My roommate and her boyfriend of one year made a "monogamish" agreement over the summer: They are allowed to sleep with other people if it comes up, but they aren't supposed to "seek it out." Importantly, they've agreed not to tell one another if anything happens. She has never acted on it and I think she believes he hasn't either. I recently found out that he is sleeping with other women actively and that he has basically had a second girlfriend (who thinks he is in an "open relationship") for the past few months. They go on dates, kiss in public, etc. I think this violates the terms of the monogamish agreement and I am considering telling her. She has been very adamant about not wanting to know anything, but I don't think this is the level of infidelity she imagined when they made the agreement. What is appropriate here? Should I confront her or hold my tongue?
Feeling Relationship's Illicit Explorations Need Discussion
Your letter is a good example of why so few couples — straight ones, anyway — come out as monogamish, FRIEND. The anxiety around coming out as non-monogamous is its own thing, but there's also the pressure to constantly negotiate the opinions and concerns of others going forward. That's a tiring (and unsexy) process. (The fact that you're wondering whether you need to "confront her," your roommate, when she's not doing anything wrong but might be the wronged party here? That's a tell.)
Anyway, FRIEND, I guarantee you don't know as much about this monogamish agreement as you think you do. And there's a hell of a lot of hearsay in your letter. You say you "recently found out" that your roommate's boyfriend is "sleeping with other women actively." How did you find out? Who told you? Or have you seen it? Were you one of those women? Or has all that kissing and dating and fucking happened in front of you? Is this idle, malicious gossip directed at a couple that isn't conforming to the prevailing/default relationship model? Or do you have "receipts," as they kids said until they heard me saying it at which point they promptly stopped saying it?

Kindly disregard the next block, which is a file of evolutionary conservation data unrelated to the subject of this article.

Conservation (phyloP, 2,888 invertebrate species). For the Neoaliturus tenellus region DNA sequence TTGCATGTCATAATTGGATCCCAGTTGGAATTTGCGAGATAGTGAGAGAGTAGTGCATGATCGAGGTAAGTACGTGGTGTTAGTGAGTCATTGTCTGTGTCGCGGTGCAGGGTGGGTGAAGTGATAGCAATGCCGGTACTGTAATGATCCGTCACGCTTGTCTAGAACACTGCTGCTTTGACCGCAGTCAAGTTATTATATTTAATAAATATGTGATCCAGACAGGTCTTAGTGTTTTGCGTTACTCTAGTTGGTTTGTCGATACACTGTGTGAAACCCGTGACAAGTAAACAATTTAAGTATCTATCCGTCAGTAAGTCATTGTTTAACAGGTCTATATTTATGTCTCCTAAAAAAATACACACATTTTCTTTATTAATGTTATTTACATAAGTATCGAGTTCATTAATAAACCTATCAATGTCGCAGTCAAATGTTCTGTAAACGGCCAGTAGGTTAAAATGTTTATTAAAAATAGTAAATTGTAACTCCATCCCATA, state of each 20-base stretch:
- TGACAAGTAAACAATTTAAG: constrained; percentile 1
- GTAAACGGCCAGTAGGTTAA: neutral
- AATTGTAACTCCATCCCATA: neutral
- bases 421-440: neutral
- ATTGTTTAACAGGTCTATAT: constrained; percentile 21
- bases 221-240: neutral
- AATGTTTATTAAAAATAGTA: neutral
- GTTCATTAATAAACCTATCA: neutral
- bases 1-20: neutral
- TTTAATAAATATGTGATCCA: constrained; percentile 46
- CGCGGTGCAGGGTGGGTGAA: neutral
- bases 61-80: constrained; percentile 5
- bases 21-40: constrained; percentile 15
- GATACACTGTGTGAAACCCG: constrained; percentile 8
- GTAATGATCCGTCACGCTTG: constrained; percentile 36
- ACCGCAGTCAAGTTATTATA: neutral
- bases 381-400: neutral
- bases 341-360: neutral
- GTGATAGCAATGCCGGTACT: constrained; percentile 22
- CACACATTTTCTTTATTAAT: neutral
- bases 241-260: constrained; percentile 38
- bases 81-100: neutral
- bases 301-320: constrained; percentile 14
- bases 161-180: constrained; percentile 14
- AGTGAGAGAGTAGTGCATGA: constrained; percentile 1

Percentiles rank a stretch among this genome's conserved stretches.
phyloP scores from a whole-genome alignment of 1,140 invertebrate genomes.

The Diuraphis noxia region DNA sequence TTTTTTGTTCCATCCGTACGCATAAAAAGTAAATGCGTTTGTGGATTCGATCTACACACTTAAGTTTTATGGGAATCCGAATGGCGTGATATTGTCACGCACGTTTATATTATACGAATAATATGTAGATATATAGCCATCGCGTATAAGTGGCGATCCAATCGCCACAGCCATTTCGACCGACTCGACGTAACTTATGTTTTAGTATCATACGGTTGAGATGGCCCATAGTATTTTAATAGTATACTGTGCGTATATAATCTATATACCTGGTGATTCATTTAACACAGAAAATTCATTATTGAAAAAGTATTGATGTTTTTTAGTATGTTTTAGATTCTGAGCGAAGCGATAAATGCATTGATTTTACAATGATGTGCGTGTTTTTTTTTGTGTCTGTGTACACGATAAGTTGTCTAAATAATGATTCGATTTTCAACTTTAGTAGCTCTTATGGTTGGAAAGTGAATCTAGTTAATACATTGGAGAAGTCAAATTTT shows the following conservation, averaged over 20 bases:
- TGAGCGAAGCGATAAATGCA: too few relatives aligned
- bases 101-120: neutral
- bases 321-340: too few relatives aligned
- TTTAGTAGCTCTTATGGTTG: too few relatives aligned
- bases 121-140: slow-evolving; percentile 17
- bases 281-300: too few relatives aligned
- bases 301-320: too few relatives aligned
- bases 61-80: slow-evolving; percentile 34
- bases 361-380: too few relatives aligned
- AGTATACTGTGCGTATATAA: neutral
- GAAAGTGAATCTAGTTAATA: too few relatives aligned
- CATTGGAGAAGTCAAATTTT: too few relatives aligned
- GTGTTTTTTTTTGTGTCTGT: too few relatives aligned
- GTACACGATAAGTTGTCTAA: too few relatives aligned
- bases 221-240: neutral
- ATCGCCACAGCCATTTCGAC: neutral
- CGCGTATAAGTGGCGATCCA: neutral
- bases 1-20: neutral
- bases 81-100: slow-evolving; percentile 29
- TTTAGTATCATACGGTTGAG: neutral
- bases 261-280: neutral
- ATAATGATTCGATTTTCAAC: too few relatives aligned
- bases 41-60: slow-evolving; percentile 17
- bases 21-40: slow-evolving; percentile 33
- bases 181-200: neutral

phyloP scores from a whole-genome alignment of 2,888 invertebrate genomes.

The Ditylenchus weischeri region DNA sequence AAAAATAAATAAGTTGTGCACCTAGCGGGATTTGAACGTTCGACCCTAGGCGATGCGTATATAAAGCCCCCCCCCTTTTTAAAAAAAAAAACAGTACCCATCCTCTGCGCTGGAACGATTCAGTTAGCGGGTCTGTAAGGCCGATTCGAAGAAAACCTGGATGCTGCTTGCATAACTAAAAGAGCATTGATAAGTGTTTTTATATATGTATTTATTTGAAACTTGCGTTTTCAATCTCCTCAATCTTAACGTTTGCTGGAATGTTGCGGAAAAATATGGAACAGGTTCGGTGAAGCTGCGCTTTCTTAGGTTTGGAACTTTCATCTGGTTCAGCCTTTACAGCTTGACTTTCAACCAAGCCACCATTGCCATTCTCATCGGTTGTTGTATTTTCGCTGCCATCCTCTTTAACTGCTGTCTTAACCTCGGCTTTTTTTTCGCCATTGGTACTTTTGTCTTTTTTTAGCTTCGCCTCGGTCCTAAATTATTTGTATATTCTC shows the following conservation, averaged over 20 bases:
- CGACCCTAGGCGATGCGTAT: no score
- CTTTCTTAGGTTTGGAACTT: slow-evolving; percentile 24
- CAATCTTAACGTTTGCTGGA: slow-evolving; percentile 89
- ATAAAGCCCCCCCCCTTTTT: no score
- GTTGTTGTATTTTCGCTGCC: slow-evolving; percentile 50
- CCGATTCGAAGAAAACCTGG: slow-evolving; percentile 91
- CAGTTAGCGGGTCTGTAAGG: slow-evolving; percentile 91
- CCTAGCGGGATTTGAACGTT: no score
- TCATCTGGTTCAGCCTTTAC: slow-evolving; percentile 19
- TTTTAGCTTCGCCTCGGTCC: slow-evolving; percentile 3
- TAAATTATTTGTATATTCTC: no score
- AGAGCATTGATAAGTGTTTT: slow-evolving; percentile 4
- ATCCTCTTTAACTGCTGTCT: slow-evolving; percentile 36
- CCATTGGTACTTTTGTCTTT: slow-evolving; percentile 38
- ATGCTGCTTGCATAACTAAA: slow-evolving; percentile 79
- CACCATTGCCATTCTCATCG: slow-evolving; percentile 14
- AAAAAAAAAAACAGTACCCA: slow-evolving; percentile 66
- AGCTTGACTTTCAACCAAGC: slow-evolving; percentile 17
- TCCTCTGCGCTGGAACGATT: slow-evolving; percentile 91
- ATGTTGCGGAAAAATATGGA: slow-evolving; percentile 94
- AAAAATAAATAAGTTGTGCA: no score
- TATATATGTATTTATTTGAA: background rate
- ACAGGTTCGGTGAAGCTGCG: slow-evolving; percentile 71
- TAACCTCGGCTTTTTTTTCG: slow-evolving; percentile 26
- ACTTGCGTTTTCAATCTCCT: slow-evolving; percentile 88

And how do you know your roommate hasn't "acted on it" herself? Are you the roommate or are you the best friend/confidant? Are you the person she tells everything? Are you the person she would tell if she had fucked someone else or was actively fucking someone else? And even if she's told you she hasn't fucked anyone else, FRIEND, is it possible she senses your discomfort with open relationships generally and told you she hadn't fucked anyone else when she actually had fucked someone else? (Spoiler: It's possible.)
All that said — all that scolding done — if your roommate is your bestie and vice-versa and if she confides in you and if you're certainish the info you've got is good and if you're relatively certain she doesn't know what you know and would want to know what you know, FRIEND, then you should gently sound her out. (There are lot of "ifs" in that last sentence, which I've bolded to make them easier to spot.) Ask her how it's going, listen to her answers, ask a few obvious follow up questions, and then stir these questions in with a few innocuous ones: "If you don't want to know what he's doing, how would you know if he was doing something that violated the terms of your open relationship? Or is that something you'd rather not know? Would you want someone to say something to you if he were?"
Before blurting out why you asked that question, FRIEND, really listen to her response. It should tell you — she should tell you — whether holding your tongue is the right thing to do.